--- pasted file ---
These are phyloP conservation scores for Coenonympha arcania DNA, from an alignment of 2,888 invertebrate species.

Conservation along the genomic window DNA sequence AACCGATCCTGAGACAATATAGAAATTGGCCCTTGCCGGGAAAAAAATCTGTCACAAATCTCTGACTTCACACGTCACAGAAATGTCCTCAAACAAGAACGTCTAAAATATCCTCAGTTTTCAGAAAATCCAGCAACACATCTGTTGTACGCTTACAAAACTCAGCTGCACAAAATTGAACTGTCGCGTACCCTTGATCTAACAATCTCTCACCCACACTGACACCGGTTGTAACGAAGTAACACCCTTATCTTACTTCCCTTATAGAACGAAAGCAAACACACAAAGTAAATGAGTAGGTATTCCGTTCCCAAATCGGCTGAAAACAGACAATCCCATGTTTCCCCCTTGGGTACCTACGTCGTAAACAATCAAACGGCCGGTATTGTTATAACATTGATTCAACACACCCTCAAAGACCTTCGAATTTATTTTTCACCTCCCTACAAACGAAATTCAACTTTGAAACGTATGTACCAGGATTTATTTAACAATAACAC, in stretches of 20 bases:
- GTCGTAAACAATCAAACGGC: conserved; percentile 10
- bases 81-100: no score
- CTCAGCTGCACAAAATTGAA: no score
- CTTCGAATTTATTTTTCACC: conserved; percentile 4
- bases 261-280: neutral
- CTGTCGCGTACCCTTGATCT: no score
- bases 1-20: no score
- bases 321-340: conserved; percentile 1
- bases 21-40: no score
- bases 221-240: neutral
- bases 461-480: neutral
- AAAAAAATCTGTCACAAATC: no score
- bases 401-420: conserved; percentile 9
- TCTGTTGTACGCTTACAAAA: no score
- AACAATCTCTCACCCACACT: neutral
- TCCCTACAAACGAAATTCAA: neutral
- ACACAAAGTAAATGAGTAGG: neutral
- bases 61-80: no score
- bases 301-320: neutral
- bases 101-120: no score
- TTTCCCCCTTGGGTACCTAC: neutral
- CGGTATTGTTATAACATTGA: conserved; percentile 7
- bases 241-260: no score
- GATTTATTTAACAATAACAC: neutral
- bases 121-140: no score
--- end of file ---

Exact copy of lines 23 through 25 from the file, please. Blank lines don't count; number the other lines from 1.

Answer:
- TTTCCCCCTTGGGTACCTAC: neutral
- CGGTATTGTTATAACATTGA: conserved; percentile 7
- bases 241-260: no score